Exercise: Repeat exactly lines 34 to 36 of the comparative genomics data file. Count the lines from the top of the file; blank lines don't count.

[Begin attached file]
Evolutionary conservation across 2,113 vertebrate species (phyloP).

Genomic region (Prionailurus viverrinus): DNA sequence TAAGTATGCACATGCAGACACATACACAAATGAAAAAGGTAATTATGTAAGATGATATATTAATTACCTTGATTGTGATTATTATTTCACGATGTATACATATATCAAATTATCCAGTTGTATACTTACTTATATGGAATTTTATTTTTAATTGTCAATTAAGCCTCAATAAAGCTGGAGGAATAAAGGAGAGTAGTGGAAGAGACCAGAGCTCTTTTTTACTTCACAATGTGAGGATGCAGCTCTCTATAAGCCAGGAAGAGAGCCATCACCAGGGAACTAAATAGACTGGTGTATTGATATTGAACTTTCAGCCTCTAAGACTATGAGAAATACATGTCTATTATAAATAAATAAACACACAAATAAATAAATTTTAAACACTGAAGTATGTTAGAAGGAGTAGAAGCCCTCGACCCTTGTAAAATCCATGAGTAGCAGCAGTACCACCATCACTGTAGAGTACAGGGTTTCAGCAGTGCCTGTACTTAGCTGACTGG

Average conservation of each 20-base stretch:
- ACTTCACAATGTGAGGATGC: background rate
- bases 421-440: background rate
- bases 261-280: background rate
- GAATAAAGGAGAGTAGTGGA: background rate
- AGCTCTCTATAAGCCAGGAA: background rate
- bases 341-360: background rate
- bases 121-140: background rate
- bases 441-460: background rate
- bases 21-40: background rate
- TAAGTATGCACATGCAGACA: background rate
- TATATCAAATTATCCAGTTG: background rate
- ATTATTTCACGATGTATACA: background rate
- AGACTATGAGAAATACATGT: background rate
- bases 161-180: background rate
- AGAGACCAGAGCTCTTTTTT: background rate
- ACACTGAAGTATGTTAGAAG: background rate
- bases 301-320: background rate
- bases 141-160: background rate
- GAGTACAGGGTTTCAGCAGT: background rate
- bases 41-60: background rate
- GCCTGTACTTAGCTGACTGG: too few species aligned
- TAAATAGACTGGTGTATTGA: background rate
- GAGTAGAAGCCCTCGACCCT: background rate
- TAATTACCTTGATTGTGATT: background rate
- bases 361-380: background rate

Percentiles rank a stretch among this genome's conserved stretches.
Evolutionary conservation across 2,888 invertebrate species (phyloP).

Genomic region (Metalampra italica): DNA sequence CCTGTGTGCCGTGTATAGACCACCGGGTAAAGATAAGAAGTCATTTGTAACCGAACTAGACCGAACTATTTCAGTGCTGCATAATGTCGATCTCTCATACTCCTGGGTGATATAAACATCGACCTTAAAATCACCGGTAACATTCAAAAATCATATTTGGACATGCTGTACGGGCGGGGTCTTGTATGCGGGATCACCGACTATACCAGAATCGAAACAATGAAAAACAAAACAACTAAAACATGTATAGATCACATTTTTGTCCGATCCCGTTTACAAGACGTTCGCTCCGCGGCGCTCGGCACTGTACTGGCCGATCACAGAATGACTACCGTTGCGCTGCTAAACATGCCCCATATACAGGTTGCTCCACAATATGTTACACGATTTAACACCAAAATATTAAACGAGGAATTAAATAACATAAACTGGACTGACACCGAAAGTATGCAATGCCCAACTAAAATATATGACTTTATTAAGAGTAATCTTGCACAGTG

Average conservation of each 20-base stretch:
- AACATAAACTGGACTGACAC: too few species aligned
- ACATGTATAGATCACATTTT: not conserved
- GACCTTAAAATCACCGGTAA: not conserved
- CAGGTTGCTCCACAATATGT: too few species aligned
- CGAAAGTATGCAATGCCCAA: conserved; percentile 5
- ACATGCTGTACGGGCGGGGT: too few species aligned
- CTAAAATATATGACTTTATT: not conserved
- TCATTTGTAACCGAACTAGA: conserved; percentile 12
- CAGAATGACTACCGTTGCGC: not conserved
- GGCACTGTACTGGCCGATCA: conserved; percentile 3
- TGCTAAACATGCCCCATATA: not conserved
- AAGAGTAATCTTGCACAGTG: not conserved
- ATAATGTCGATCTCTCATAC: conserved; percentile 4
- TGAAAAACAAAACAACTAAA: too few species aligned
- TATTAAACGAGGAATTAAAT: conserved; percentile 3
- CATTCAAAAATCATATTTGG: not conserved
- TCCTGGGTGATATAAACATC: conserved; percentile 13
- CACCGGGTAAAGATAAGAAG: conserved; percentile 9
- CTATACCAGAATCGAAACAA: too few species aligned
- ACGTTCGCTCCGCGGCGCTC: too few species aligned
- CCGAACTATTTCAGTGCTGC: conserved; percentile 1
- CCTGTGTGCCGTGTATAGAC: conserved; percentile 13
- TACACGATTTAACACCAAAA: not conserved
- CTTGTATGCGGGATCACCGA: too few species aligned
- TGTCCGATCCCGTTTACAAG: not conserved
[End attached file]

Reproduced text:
- ACATGTATAGATCACATTTT: not conserved
- GACCTTAAAATCACCGGTAA: not conserved
- CAGGTTGCTCCACAATATGT: too few species aligned